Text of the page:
HARVARD -- A proposed new solar fee schedule may soon be on the table, but as of the Dec. 4 selectmen's meeting, it was still up in the air.
Several people who accompanied Solar Garden proponent Worth Robbins to that meeting might have come to speak in favor of the group's standing request to consider separate permit fees for communal solar sites, serving individuals whose residential or business property for one reason or another didn't meet solar installation criteria.
But by the time the topic came up, late in the evening, the tenor had turned tense, and none of them did. Neither did the engineer Robbins brought along with the intent to have him speak.
"Robert Erb is with us," he ventured. He was about to introduce the engineer, who had moved from the back of the room to sit by Robbins as he stood at the microphone.
"He's the engineer and has installation experience with the scale of system we're talking about," Robbins continued.
But Selectman Ron Ricci halted the introduction. "It's nearly 10 p.m.," he said, calling it "too late" and "inappropriate" to launch such discussion then and there. Instead, he suggested that the engineer's expert input could be shared with the building inspector and Town Administrator Tim Bragan another time. Erb quietly retreated.
"If I could get a document to read..." Selectman Marie Sobalvarro added.
"That could happen tomorrow," Robbins responded.
He followed up with a Dec. 13 memo to the board. Its purpose, he said, was to "again request action to adopt the fee schedule proposed by Selectman Clark."
Clark, at the board's request, looked into the matter after Robbins made his initial bid to the board at an earlier meeting.
At the recent meeting, Clark presented his findings with a document, "Proposed Solar Photovoltaic Panel Permit Schedule." It shows permit fees based on installation size, with single-site building permit fees set lower as the size of the installation goes up and added electrical permit fees for each additional inspection.
"Our fee structure is inconsistent," with the type of installation the solar garden folks plan," Clark said. For example, a solar garden layout would cover a lot of ground versus a rooftop or ground mounted installation to serve a single residence or business.
As it stands now, each solar panel is subject to set fees for individual building and electrical inspections, $125 and $36, respectively, plus $36 each for additional electrical inspections. That may work well enough for individual installations. But for a multipanel array set on numerous ground-mounted foundations, such as in a solar garden, the existing fee structure carries onerous permit costs, which is why Robbins is seeking relief.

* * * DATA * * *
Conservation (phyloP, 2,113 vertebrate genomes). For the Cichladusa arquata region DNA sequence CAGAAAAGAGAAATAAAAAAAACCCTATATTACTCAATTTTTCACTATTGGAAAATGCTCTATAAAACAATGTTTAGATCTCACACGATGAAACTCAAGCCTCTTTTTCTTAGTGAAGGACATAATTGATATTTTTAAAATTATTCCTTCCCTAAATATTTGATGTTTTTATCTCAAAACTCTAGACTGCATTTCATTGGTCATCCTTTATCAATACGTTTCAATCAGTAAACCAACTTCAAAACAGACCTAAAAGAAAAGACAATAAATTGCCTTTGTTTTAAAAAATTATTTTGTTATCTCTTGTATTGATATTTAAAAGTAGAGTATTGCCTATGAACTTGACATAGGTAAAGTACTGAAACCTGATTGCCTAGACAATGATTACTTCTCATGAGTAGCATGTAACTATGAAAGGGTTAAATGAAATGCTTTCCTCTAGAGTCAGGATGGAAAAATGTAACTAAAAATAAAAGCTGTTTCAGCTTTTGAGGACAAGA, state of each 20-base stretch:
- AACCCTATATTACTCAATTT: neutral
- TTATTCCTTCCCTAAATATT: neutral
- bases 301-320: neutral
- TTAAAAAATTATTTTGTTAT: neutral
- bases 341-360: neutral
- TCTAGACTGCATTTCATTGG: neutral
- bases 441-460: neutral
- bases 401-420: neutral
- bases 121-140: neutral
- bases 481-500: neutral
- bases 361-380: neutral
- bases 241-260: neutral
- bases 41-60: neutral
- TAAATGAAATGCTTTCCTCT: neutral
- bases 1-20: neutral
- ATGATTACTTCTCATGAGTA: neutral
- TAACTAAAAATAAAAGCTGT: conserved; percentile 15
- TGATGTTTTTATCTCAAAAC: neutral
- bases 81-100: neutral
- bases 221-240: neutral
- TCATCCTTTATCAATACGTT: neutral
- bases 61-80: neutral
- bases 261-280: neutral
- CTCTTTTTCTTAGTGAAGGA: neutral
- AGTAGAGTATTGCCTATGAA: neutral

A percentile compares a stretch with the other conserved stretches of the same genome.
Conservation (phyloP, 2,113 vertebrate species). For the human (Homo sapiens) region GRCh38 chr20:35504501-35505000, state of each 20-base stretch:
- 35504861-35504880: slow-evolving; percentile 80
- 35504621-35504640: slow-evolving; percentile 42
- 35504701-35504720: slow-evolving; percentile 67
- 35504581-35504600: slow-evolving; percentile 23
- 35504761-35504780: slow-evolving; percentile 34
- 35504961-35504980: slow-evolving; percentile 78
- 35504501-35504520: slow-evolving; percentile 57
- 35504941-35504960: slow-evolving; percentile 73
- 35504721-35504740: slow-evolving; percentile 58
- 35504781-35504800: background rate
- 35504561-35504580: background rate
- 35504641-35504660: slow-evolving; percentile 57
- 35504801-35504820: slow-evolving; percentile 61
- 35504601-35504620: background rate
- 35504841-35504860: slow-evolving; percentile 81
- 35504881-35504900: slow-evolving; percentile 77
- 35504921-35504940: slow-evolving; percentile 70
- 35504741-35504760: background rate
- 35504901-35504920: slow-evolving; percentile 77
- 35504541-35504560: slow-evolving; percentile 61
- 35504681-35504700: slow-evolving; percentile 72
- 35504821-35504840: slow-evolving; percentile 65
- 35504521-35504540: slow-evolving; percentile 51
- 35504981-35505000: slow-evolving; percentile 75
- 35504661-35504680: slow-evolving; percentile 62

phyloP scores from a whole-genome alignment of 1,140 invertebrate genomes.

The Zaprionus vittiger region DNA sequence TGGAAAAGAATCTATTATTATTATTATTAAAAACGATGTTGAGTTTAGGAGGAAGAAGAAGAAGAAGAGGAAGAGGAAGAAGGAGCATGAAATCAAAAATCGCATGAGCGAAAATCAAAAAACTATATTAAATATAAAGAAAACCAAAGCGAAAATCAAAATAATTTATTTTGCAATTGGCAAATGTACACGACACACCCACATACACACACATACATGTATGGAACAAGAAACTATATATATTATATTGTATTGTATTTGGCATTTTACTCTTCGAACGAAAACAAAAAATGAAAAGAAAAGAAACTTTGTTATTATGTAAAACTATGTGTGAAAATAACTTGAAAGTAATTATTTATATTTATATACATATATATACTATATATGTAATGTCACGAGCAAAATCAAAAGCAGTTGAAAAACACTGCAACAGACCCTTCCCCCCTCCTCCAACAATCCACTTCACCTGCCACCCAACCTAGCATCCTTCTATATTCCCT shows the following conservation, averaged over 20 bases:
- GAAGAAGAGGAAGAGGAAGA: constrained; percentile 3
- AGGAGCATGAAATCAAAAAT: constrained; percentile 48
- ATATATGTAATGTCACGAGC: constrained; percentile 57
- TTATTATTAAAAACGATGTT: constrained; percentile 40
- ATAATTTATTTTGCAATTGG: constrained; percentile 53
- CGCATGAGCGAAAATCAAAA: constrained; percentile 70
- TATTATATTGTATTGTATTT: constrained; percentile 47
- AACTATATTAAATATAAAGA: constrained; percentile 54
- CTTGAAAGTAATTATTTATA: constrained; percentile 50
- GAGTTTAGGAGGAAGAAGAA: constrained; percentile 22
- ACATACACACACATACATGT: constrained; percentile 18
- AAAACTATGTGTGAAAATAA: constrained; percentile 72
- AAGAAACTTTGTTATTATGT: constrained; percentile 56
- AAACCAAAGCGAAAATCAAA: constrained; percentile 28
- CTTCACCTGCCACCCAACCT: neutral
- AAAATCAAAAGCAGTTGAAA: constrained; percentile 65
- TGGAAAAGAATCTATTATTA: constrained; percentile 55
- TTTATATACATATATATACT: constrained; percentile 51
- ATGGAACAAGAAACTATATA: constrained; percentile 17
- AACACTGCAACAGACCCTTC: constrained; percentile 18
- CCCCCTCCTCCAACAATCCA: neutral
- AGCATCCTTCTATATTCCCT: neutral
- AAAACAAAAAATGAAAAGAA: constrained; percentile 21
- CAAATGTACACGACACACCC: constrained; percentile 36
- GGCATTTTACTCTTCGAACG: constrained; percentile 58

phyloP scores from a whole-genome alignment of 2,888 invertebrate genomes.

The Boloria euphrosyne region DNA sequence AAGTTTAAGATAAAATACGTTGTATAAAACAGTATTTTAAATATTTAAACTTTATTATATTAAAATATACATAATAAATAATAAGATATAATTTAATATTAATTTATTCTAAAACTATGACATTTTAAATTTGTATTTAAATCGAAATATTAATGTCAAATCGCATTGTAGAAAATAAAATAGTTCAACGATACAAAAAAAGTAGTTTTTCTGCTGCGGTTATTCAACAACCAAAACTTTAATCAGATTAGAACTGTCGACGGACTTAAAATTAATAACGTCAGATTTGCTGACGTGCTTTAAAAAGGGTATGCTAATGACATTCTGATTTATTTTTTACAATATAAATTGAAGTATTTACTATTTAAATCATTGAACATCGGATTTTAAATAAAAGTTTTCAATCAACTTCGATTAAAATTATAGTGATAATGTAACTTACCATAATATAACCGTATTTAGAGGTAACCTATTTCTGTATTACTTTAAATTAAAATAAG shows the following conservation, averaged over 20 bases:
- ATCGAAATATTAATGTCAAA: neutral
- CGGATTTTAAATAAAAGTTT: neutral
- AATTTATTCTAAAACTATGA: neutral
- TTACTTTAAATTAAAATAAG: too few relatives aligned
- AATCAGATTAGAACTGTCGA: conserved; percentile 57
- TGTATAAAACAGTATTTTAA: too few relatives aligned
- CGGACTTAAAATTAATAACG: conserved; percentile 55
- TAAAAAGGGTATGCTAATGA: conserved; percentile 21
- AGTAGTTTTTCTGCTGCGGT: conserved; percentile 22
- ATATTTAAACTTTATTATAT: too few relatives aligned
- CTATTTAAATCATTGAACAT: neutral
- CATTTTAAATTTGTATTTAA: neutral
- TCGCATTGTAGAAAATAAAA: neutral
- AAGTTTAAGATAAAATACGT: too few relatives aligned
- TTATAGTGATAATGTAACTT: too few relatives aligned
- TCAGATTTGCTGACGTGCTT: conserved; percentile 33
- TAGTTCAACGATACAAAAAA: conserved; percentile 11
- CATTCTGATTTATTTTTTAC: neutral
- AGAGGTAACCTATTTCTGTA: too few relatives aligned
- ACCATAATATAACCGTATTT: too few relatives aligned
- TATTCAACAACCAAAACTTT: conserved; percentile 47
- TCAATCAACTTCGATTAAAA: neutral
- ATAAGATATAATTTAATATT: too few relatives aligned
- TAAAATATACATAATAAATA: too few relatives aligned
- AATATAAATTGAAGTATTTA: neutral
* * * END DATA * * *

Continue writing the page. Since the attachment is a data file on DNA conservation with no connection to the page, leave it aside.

It does not necessarily require increased inspection services to handle a solar garden inspection, Clark said, and in most instances, the opposite would be true.
"Unlike stick-built construction, solar panels arrive intact, ready to install," Clark said. Therefore, the solar inspection job is "fairly simple" by comparison. He based proposed new fees on the premise that the inspection fee should reflect the "level of service" provided to ensure that codes are met, he explained.
He also proposed changing the fee distribution paradigm.
Rather than follow the current building and electrical inspection models, in which the town and the inspector split the fee, solar inspection fees for installations up to 500kW would go 100 percent to the inspectors, with fees corresponding to size of installation. After that, it becomes a "flat fee" that he proposes splitting 50/50 with the building inspector and 80/20 with the electrical inspector, Clark said.
He indicated that the proposed new fee setup had been vetted with the inspectors, but Ricci brought him up short on that claim. "It's dishonest to say that (Building Inspector Gabe Vellante) approves your proposal," he said to Clark.
"This isn't about zoning, only the fees," Clark shot back. Vellante is also the Zoning Enforcement officer. "We need to address this."
Sobalvarro suggested getting documentation from Vellante. "We have a project in the pipeline," she said.
Selectman Bill Johnson asked if there are other fee schedules besides solar in which the town waives its split.
Bragan said yes. "Often by request of the department ... on a municipal project," he said.
Johnson also wanted to know how fee money is used, when the town does take its share.
It goes into the general fund as a "local receipt," Bragan told him.
"In general, I like the idea of fees that actually reflect the effort" involved, Johnson said, "but I don't know if that's the case," with solar inspections, even if the task is repetitive. "I'd love to hear from the inspectors," about parameters and particulars, he said.
From a "philosophical" slant, however, Johnson said he's leery of establishing what might be an arbitrary precedent. He'd prefer consistency, he said.
Chairman Lucy Wallace pointed out that when the town voted to become a "Green Community," that meant encouraging solar projects, and if waiving the inspection fee split accomplishes that goal, it might be a good idea.
Only for installations up to a certain size, Bragan reminded her.
Discussion continued for some time, but the upshot was that some selectmen wanted to see the entire permit process laid out for cost comparison. They asked Bragan how long it would take him to review it all, in concert with Vellante
"Six weeks," he said.
"It would be nice to decide sooner," Wallace said.
They didn't decide that night, however, nor did they set a date for doing so.